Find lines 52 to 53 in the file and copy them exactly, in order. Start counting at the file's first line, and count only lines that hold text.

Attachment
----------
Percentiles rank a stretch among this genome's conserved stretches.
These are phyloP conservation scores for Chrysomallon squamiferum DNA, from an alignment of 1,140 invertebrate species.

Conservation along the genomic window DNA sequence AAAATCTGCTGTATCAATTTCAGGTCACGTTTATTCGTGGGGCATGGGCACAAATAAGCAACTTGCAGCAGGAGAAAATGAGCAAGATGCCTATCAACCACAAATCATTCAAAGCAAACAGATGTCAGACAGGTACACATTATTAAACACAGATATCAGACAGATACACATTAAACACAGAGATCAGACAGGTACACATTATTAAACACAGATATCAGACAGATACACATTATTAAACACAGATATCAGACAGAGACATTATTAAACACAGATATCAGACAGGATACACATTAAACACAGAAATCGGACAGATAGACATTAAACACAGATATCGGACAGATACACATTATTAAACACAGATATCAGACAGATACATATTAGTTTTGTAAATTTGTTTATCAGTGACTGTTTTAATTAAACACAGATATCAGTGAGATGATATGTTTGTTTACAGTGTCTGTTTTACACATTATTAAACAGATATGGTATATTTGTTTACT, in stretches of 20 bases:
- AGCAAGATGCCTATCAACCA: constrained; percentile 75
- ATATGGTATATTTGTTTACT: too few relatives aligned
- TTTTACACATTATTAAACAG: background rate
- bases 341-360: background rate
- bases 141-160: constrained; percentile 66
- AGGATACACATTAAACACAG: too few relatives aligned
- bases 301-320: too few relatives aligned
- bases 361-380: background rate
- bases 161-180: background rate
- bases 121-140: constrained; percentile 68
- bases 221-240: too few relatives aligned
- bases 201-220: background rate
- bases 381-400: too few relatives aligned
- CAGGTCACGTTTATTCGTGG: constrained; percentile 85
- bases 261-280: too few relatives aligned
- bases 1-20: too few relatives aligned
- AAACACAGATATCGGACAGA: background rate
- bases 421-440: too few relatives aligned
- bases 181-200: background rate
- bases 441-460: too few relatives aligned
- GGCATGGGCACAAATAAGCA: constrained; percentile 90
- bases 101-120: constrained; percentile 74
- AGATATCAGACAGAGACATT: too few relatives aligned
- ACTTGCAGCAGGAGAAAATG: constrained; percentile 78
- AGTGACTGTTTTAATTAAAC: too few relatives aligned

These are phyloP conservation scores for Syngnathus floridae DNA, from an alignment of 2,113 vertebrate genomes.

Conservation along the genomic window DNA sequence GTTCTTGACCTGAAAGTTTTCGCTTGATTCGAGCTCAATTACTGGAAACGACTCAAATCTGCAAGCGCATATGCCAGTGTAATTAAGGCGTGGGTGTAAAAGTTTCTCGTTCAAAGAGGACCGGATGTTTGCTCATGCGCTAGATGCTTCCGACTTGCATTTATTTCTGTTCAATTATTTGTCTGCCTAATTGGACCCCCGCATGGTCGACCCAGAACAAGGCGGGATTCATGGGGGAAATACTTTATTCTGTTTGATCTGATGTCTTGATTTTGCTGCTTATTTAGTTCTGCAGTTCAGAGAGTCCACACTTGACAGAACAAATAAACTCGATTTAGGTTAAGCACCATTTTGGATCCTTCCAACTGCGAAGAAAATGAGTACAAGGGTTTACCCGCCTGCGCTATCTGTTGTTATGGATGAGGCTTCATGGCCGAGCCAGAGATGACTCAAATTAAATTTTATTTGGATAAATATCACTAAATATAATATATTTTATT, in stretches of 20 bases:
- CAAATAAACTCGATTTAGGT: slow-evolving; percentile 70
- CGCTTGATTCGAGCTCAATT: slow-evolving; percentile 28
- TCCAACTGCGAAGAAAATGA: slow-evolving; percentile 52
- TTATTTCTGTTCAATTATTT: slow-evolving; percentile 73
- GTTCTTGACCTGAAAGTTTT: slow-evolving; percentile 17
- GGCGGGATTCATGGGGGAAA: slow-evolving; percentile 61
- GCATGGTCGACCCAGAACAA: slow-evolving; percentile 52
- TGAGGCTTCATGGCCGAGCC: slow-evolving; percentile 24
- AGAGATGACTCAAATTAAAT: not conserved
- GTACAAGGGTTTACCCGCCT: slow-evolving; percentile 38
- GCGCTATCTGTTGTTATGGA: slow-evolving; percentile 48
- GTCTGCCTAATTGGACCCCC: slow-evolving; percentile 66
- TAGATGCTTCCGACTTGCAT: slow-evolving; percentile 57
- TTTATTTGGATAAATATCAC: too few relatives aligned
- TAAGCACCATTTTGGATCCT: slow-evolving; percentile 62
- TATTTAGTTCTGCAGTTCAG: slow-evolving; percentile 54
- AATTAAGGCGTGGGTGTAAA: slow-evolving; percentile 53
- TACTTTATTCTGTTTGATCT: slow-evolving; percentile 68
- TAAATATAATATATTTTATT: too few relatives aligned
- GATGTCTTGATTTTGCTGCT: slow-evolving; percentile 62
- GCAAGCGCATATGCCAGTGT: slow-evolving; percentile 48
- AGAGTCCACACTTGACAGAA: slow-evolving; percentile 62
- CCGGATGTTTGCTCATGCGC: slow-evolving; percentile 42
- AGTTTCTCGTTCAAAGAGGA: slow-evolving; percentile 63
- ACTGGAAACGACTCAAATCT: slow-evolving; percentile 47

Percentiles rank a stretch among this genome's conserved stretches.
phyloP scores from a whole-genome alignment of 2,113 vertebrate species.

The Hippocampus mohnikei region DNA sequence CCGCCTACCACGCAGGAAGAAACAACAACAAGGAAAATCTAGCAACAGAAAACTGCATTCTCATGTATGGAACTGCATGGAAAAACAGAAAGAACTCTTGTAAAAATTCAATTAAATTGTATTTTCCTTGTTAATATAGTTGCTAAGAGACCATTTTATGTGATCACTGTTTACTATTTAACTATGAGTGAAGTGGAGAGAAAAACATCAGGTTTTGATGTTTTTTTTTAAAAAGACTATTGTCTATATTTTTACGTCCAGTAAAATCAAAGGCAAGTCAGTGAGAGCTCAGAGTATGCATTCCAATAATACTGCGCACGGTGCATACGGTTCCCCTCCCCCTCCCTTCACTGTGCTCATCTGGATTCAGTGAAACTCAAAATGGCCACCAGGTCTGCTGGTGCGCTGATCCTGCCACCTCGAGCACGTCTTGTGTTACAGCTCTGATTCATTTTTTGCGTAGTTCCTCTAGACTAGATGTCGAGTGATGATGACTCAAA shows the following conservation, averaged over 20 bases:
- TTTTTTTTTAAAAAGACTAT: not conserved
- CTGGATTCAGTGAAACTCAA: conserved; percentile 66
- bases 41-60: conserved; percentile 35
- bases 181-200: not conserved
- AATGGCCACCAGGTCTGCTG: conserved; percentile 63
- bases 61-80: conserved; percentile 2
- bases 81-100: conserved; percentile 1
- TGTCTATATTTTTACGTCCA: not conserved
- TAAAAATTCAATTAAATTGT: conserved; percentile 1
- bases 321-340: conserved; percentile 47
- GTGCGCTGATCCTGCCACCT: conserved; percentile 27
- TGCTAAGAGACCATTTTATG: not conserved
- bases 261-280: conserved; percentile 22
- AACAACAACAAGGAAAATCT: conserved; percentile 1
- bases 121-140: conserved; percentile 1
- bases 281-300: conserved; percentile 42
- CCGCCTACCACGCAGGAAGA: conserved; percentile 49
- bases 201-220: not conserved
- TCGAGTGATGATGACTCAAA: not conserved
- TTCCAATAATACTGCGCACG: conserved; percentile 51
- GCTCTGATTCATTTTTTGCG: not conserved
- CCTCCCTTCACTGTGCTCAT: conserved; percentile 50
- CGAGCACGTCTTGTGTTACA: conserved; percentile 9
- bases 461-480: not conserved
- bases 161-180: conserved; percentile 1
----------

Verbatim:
- AGAGTCCACACTTGACAGAA: slow-evolving; percentile 62
- CCGGATGTTTGCTCATGCGC: slow-evolving; percentile 42